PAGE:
Stuart Fuller, head of communications at brand protections specialist NetNames, sits down with CBR to talk the diversification of daily deals and future eCommerce trends
Lately companies like Groupon having trouble performing well. What does this say about the future of the daily deal industry?
When a business model comes out, if it’s successful then people with try and replicate it and adapt their existing model. So what you’ll find with Groupon is that a lot of retailers try and develop Groupon’s model.
A lot of Groupon’s deals which were ground-breaking two years ago are now no longer great and they’re having to try and push the boundaries to find new deal and products.
Retailers don’t necessarily need Groupon’s buying power anymore. They’ve been able to develop their own business models and social interactions and that’s helped them survive and flourish without needing to use Groupon.
So are daily deals on their way out?
No, I think they have their place but I think they need to be better targeted to audiences. For example I saw a Groupon deal that sold out which was for Puma trainers this week in which five thousand units sold out within a couple of hours. Why is that successful? Groupon widened the audience for that product as it’s a generic product. It’s something all people want and understand where as some of their other specific deals just so niche that people can’t really relate to them.
How does social media affect eCommerce aggregator sites?
While there is a place for daily deals, retailers are getting smarter and building up their own data bases and using social media better. They’re now able to get a message out about a daily deal through their Twitter feed or Facebook page and that negates the need for an aggregator like Groupon.
How do you think the eCommerce industry is moving from email and towards mobile and social media?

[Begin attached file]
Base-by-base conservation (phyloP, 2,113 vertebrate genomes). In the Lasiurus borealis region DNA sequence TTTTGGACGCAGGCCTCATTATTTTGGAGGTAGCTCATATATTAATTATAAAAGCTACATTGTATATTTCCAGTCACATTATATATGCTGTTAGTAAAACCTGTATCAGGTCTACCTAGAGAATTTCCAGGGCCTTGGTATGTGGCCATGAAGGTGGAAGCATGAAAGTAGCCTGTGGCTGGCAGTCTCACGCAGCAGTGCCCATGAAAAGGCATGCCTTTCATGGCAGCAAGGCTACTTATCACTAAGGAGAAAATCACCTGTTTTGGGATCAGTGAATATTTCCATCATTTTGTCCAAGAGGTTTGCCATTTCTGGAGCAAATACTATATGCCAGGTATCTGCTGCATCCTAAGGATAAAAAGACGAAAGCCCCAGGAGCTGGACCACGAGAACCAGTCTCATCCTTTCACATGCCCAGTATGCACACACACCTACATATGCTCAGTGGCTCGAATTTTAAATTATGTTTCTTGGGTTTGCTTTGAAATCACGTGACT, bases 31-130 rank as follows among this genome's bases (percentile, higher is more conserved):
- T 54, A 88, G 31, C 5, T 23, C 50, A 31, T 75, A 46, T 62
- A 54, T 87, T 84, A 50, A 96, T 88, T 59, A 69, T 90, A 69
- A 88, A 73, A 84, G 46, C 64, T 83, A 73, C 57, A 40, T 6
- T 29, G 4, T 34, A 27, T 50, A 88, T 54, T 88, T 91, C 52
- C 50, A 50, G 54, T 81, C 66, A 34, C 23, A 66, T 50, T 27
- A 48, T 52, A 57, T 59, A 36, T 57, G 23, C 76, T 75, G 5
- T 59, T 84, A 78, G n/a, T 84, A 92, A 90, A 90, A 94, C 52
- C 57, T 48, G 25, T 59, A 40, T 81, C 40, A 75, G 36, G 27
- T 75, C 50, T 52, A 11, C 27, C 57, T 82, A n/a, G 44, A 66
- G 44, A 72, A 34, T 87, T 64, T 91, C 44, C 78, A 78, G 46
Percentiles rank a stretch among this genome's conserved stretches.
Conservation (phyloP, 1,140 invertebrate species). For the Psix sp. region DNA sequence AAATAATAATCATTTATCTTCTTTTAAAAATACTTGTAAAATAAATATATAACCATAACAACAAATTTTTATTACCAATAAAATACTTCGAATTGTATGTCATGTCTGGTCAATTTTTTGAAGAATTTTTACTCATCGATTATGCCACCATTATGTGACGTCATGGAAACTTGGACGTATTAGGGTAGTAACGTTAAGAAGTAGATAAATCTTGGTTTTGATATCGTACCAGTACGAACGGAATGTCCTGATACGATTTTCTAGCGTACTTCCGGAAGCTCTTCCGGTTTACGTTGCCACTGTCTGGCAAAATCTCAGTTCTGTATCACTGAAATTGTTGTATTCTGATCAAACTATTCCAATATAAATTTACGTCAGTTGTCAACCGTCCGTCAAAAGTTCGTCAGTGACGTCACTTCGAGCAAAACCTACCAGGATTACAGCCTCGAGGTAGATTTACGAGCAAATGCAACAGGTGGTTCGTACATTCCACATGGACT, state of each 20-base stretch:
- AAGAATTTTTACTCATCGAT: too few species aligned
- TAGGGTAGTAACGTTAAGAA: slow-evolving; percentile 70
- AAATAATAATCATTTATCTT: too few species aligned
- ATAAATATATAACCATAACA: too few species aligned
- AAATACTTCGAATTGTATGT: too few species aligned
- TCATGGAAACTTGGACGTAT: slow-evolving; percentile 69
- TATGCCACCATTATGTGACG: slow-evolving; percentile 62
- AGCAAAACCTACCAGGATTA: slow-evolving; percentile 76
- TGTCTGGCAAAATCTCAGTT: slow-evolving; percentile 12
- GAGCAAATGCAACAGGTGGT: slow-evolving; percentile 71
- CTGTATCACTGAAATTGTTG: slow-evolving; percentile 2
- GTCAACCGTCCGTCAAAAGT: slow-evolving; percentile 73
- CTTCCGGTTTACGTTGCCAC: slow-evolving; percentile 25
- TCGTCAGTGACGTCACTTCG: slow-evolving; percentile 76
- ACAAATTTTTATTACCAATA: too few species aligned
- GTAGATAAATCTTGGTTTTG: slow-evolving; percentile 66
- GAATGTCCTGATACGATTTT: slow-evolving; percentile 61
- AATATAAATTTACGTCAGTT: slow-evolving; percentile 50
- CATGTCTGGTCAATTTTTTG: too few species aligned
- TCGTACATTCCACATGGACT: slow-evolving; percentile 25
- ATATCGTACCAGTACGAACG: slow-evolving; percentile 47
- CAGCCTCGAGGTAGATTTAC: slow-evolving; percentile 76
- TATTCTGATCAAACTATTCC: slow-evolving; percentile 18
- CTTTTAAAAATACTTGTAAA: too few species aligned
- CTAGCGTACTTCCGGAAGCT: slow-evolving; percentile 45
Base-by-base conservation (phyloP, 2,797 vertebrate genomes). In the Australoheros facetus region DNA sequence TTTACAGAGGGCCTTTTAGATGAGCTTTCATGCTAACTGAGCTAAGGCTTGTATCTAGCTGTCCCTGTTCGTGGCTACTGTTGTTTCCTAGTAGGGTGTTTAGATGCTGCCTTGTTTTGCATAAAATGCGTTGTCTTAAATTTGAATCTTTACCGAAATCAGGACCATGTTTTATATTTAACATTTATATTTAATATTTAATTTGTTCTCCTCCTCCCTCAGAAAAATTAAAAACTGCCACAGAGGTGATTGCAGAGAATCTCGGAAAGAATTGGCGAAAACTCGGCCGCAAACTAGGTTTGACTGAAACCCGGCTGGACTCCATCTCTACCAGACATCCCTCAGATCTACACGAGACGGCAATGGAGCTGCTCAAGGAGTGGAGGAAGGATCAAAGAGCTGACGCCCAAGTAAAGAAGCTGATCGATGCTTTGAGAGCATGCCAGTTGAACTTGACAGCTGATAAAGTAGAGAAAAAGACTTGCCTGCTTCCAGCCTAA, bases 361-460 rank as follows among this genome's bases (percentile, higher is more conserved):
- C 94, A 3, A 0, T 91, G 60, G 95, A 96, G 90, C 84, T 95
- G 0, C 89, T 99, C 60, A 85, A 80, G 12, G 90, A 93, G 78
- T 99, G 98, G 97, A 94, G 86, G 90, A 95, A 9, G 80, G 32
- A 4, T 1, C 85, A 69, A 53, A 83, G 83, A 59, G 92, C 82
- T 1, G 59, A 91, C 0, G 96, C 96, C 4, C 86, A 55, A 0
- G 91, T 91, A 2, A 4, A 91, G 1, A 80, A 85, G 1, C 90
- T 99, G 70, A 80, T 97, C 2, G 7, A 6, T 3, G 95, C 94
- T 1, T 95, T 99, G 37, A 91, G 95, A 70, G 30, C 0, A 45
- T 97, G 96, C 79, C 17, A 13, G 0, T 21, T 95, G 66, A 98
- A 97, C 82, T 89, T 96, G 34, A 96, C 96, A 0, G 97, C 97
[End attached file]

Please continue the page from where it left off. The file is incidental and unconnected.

Well if you look at the take up of smartphones, there’s a 200% growth in apps in the last year to 18 months. People want things pushed at them that are relevant. Email is such a mass blast with the hope that you’ll pick one or two people up; whereas an app allows people to go and search for the deals they want when they want them. As consumers we don’t want to be bombarded with information. We want to choose when we want it and how we want the information.
I think going forward it’s going to be much more reliant the whole concept of augmented reality. For example I could be walking past a restaurant with my phone my location on and I’ve subscribed to the app to let me know what deals are there and as I walk past the restaurant I can get a message on my phone with a deal and QR code to go in and scan right away.
How does this change the outlook for online retailers? Will it be the norm to provide a mobile app in order to see profitable sales?
I don’t think they’ll necessarily have to offer that to have the increase in sales. I think that smartphone users are so used to accessing an app that it’s second nature for them to want one. People shouldn’t be developing an app for the sake of it. The app has to do something; it has to give some value back. Retailers need to deliver value and deliver it easily to the targeted audience. A lot of retailers rush out, build their app and have no pre thought about what they or the consumer actually want from the app.
How do you think the eCommerce landscape is changing and what are some trends for 2013?
We are so reliant on our smart devices now. The whole shopping experience has changed for eCommerce. People are adopting the smartphone concept to their whole eCommerce approach.
However, there few things retailers need to bear in mind. They need to make sure that their websites are mobile compliant and that the user experience is just as good as it would be if they were in the actual store.